A reclusive couple's power goes out and they are forced to use their scarce survivalist supplies to live off the grid.
Sometimes I can be too damn liteA reclusive couple's power goes out and they are forced to use their scarce survivalist supplies to live off the grid.
Sometimes I can be too damn literal for my own good -- and resistant to anything mind-bendy, trippy, weird, or otherwise Weird. That one sentence plot summary above (not to mention the snappy title and awesome cover art) had me salivating to get my hands on this Grindhouse novella. I love any kind of a survival story, especially if you throw in off the grid and possibly end of the world elements.
Survival makes strange bedfellows of us all. It brings out the best (and worst) in us. It makes allies of enemies and makes us kill (and sometimes possibly eat) our allies. For dramatic purposes, survivalstories are the sweetsweetsiren song in my wheelhouse.
This story? Well, it's kind of false advertising in a way. It *is* a story about a couple losing their power, and it is *sort of* about a couple trying to live "off the grid" but it is in no way a literal interpretation of these things. This is not a survival story.
If anything, it is much more a dark, grotesque psychological exploration of paranoia and our often tenuous relationship with reality and our construction of it. Any other time, and *that* could have been in my wheelhouse too, it's just I was expecting (due to my own penchant for literalness) a grabby, clawing "oh my god the water's turned off and our cupboards are bare" survival story and what I got was an unsettling, weird, examination of one couple's descent into Hell? madness? bad hygiene? a horrible toxic marriage? a fifth dimension?
Normally, I love it in the shadowy, shaky corners of The Twilight Zone, it just didn't work for me here. Effective, evocative writing though!!! Kudos for that. And some fairly, squishy, glucky, squirmy scenes for those who appreciate things of an effluvium nature. ...more
First of all, there are some fantastic four and five star reviews available that really sell the merits of this book's accompOCTOBER COUNTRY 2013 - #1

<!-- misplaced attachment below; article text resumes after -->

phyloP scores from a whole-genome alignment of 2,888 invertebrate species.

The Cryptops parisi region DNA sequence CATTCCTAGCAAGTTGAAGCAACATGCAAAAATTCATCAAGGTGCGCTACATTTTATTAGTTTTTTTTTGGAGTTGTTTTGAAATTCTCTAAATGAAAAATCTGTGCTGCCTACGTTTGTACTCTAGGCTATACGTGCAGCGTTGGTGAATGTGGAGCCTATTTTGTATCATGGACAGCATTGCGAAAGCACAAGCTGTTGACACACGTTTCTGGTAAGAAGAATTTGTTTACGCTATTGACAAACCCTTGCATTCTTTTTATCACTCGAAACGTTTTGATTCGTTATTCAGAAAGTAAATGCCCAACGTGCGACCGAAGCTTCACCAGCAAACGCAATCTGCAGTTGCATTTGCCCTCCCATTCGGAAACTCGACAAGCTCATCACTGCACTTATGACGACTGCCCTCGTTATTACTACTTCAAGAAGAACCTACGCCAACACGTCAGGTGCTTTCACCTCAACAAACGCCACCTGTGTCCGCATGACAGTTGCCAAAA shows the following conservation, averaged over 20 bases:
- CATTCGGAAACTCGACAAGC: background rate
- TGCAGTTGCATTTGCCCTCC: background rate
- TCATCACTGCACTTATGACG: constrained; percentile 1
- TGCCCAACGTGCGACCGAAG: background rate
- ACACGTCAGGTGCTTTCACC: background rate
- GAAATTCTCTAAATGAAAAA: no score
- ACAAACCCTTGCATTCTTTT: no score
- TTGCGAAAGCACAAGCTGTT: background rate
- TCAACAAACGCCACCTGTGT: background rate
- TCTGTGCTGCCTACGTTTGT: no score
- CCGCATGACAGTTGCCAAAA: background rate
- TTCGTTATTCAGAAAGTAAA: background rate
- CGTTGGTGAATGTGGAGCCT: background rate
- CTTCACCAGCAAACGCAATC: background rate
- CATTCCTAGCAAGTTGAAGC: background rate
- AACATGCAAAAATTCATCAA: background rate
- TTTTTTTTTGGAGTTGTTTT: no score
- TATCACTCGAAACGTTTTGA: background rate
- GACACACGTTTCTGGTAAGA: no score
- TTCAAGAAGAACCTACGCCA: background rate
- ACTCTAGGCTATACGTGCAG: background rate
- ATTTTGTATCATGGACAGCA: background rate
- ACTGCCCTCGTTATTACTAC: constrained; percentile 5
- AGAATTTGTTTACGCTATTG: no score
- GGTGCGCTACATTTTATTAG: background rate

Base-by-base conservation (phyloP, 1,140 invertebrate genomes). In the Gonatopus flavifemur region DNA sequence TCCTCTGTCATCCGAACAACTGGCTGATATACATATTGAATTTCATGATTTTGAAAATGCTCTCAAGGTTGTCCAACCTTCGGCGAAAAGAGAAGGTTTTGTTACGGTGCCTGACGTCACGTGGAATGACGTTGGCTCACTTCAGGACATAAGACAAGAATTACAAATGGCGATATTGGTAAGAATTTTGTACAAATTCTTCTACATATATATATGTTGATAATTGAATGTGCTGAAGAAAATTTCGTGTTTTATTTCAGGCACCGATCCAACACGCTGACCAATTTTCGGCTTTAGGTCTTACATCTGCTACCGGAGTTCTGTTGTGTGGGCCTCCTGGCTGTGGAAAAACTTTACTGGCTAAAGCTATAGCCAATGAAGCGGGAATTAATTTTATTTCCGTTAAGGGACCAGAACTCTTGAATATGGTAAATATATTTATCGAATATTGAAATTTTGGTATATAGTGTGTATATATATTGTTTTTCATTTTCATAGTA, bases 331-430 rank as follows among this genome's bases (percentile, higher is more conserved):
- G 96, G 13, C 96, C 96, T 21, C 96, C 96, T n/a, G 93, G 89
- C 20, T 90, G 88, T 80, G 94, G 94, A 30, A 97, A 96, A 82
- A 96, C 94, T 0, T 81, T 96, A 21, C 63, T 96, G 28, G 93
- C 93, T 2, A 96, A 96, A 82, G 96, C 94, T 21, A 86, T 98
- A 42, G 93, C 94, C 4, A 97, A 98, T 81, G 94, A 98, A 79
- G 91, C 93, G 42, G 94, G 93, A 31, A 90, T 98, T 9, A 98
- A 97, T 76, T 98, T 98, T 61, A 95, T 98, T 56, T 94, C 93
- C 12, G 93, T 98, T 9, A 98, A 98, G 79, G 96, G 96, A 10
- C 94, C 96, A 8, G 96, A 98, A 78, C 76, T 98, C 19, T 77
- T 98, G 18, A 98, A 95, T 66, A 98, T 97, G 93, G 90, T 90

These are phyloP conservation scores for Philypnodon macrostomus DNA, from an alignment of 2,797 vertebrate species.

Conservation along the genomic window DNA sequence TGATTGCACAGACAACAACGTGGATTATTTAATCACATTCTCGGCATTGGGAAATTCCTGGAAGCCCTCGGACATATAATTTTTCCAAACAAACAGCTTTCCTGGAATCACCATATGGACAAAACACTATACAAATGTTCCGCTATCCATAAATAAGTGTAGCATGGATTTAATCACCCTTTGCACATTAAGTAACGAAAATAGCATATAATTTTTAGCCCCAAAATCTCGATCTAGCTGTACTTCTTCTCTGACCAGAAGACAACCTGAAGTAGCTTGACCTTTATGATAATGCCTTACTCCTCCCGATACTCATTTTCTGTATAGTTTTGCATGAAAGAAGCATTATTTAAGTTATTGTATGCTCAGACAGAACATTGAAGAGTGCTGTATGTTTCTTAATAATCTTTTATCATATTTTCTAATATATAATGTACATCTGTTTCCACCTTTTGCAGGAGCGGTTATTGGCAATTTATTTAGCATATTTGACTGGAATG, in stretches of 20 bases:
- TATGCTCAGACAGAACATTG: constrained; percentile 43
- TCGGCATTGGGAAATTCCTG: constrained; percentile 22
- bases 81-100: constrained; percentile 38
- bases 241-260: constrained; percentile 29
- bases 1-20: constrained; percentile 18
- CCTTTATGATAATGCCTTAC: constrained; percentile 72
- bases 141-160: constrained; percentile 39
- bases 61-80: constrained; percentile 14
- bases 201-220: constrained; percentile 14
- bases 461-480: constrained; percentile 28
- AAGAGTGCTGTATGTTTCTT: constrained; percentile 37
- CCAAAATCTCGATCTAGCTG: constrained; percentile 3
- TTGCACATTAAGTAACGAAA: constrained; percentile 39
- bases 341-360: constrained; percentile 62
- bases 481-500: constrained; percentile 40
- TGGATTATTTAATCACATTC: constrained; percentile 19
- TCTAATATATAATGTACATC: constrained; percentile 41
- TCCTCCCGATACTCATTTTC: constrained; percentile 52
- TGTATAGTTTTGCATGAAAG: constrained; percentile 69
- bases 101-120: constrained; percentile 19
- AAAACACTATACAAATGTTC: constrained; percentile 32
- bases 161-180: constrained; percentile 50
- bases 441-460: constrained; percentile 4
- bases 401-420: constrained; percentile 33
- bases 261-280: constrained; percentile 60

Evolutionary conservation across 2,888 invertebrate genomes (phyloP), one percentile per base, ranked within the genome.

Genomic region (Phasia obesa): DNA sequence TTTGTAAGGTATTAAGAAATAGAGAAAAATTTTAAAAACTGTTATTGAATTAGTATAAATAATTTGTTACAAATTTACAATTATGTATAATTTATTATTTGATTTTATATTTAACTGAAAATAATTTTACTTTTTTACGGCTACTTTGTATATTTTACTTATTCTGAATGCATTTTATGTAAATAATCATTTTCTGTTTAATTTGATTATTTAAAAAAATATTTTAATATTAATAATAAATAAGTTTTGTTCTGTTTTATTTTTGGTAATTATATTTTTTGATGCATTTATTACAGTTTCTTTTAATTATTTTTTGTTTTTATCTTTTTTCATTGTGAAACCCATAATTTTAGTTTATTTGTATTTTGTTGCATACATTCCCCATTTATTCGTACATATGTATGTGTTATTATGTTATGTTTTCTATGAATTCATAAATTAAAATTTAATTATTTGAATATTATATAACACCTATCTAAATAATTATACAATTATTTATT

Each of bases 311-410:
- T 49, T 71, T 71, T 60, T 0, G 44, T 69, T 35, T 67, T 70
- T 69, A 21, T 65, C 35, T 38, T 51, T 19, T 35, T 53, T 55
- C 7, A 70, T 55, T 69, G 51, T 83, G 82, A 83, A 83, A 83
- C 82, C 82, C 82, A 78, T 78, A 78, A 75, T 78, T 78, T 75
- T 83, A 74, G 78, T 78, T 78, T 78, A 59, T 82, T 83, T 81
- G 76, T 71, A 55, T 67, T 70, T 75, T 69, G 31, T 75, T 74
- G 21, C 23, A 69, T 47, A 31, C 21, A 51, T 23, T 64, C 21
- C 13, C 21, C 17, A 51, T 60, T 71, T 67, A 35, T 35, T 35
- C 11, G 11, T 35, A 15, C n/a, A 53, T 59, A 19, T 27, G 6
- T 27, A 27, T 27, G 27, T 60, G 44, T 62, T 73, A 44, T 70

First of all, there are some fantastic four and five star reviews available that really sell the merits of this book's accomplishments in mood and story. But it's this review that most closely captures my reading experience of it.
What can I say? I like my horror to hit the lizard part of my brain, rather than the mysterious, atmospheric-laden kind that's literary and beautiful, yes, but misses my lizard brain altogether and goes right for the higher thinking part. I'm not opposed to literary horror -- some of it can be quite effective and evocative -- but it's not my favorite, it's not what I seek out, and it's not what I tend to remember. The best horror combines the elements of both, succeeding not only in a literary sense, but in attacking that primal part of our brain that feels and reacts rather than thinks and considers.
I want to provoke an emotional, even visceral, reaction in my readers. Making them think as they read is not my deal...if the tale is good enough and the characters vivid enough, thinking will supplant emotion [only] when the tale has been told and the book set aside.
As a reader of horror, that's the experience I'm seeking first and foremost. I want to be made to feel on an instinctual level of 'fight or flight'. The cerebral stuff is for another time and place.
Aspects of The Sorrow King tickled my lizard brain, but like Elise's time spent in the Obscura, or Steven's long midnight walks, it's more a tale constructed out of dreams and moods, colors and sounds. Don't get me wrong -- things really do happen, frightening things accompanied by disturbing imagery -- I just feel like I spent too much time in my head while reading this one, and not enough time looking over my shoulder for the monster creeping up behind me. ...more
What a wicked, intoxicating combination of weird, creepy, horrific and funny; the last thing I expected when I picked up this book was to laugh my assWhat a wicked, intoxicating combination of weird, creepy, horrific and funny; the last thing I expected when I picked up this book was to laugh my ass off in parts, doing so was such a bonus. So I can't say this book is going to be for everyone, but if you're looking for something truly different, that's well-written and a bit depraved, then this just might be for you.
The setup: Jamie is a bit of a wanker -- a well-meaning guy, but without much ambition or direction in his life. Let's say he's surviving by being spectacularly dull, hoping Fate will leave him the hell alone if he keeps flying under the radar unnoticed, unnoticeable. He then makes a stupendous error in judgment when he spies on some nefarious clown activities late one evening and retrieves a small bag one of them discards and brings it home with him.
This act will get him noticed by forces so much worse than Fate -- this act gets him noticed by the Pilo Family Circus and once in its clutches, at the mercy of some pretty deranged and hostile clowns, Jamie will be lucky to escape with his life, let alone his sanity. Once trapped on the circus grounds, he is forced to become a clown and he soon discovers much to his dismay that his clown alter-ego -- J.J. -- is a total dickwad and dangerous to boot. Suddenly Jamie is at war with himself in a twisted, sometimes hysterical battle of wits a la Dr.Jeckyll and Mr.Hyde.
I don't want to say much more because the delight in this book is not knowing what the hell is going to happen next. ...more